I don't want to write Irving and I don't want to write Stoker. It doesn't seem as if I could. But I can suggest something for you to write them; and then if you see that I am unwise, you can write them something quite different. Now this is my idea:

1. To return Stoker's $100 to him and keep his stock.

2. And tell Irving that when luck turns with me I will make good to him what the salvage from the dead Co. fails to pay him of his $500.

P. S. Madam says No, I must face the music. So I enclose my effort to be used if you approve, but not otherwise.

There! Now if you will alter it to suit your judgment and bang away, I shall be eternally obliged.

We shall try to find a tenant for our Hartford house; not an easy matter, for it costs heavily to live in. We can never live in it again; though it would break the family's hearts if they could believe it.

Nothing daunts Mrs. Clemens or makes the world look black to her--which is the reason I haven't drowned myself.

We all send our deepest and warmest greetings to you and all of yours and a Happy New Year! S. L. CLEMENS.


MY DEAR STOKER,--I am not dating this because it is not to be mailed at present.

When it reaches you it will mean that there is a hitch in my machine- enterprise--a hitch so serious as to make it take to itself the aspect of a dissolved dream. This letter, then, will contain cheque for the $100 which you have paid. And will you tell Irving for me--I can't get up courage enough to talk about this misfortune myself, except to you, whom by good luck I haven't damaged yet that when the wreckage presently floats ashore he will get a good deal of his $500 back; and a dab at a time I will make up to him the rest.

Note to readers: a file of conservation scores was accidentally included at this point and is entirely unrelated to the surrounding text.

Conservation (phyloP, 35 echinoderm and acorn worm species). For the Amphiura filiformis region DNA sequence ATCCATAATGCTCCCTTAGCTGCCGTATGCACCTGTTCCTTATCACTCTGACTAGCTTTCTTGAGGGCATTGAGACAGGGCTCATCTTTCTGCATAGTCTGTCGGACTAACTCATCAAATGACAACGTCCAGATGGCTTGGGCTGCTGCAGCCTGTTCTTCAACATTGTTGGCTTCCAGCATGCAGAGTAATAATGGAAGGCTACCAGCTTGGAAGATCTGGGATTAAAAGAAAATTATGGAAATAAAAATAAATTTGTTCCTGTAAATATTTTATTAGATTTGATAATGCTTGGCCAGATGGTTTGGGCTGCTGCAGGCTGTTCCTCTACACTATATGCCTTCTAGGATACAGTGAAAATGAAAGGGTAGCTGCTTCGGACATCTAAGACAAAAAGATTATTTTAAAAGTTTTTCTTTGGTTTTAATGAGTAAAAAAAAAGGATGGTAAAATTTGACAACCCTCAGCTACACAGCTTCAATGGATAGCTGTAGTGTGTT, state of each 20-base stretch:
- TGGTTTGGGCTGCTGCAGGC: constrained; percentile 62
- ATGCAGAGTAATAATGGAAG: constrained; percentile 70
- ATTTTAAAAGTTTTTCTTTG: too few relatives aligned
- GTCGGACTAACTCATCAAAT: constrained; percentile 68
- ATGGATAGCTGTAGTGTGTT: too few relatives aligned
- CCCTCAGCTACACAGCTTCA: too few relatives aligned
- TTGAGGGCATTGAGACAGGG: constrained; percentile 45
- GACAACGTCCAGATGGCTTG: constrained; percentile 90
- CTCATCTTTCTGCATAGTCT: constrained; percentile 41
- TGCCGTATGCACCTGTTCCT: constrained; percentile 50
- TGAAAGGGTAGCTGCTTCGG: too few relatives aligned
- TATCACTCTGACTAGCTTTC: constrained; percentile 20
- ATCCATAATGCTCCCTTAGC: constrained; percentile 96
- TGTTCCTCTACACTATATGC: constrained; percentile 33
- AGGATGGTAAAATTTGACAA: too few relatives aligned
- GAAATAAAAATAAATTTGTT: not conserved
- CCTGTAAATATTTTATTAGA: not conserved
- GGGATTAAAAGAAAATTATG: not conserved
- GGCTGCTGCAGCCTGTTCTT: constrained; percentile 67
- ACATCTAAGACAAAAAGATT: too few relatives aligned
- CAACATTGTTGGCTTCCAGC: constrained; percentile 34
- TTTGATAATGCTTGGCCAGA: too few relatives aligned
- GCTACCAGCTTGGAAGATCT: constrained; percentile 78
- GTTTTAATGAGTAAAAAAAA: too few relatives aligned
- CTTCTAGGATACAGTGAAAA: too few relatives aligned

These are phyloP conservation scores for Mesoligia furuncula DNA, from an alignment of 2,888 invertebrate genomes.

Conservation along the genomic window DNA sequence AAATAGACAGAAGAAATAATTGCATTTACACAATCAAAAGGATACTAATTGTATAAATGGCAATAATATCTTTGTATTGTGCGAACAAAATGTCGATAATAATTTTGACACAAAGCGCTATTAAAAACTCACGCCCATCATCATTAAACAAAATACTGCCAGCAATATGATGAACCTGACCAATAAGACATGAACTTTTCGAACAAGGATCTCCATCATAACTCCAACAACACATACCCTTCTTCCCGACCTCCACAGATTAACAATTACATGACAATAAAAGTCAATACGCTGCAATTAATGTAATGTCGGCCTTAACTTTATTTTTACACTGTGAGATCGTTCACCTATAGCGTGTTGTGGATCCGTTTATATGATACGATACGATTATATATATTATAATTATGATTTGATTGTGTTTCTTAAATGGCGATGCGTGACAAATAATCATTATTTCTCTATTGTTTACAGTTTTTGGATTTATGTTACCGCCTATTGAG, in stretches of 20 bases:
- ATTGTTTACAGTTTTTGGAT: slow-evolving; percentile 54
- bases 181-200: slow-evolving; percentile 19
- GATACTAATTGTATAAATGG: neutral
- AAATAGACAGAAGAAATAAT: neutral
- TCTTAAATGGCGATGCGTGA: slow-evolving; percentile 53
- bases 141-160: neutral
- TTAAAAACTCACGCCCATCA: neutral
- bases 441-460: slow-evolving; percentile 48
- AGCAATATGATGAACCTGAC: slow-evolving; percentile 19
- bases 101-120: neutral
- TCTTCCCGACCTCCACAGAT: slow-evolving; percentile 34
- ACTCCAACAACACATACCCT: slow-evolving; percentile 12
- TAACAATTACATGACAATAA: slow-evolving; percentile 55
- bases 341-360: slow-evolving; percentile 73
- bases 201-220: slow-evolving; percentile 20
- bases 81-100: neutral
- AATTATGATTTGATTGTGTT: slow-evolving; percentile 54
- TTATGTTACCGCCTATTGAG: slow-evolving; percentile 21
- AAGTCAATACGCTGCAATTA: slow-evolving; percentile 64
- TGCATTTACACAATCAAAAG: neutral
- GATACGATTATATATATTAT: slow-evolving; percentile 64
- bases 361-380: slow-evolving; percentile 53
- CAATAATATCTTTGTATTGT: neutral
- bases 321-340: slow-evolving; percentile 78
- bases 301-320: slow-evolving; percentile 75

I'm not feeling as fine as I was when I saw you there in your home. Please remember me kindly to Mrs. Stoker. I gave up that London lecture- project entirely. Had to--there's never been a chance since to find the time. Sincerely yours, S. L. CLEMENS.



To H. H. Rogers, in New York City:

[No date.] DEAR MR. ROGERS,--Yours of Dec. 21 has arrived, containing the circular to stockholders and I guess the Co. will really quit--there doesn't seem to be any other wise course.

There's one thing which makes it difficult for me to soberly realize that my ten year dream is actually dissolved; and that is, that it reveries my horoscope. The proverb says, "Born lucky, always lucky," and I am very superstitious. As a small boy I was notoriously lucky. It was usual for one or two of our lads (per annum) to get drowned in the Mississippi or in Bear Creek, but I was pulled out in a 2/3 drowned condition 9 times before I learned to swim, and was considered to be a cat in disguise. When the "Pennsylvania" blew up and the telegraph reported my brother as fatally injured (with 60 others) but made no mention of me, my uncle said to my mother "It means that Sam was somewhere else, after being on that boat a year and a half--he was born lucky." Yes, I was somewhere else. I am so superstitious that I have always been afraid to have business dealings with certain relatives and friends of mine because they were unlucky people. All my life I have stumbled upon lucky chances of large size, and whenever they were wasted it was because of my own stupidity and carelessness. And so I have felt entirely certain that that machine would turn up trumps eventually. It disappointed me lots of times, but I couldn't shake off the confidence of a life-time in my luck.

Well, whatever I get out of the wreckage will be due to good luck--the good luck of getting you into the scheme--for, but for that, there wouldn't be any wreckage; it would be total loss.

I wish you had been in at the beginning.

Mark Twain
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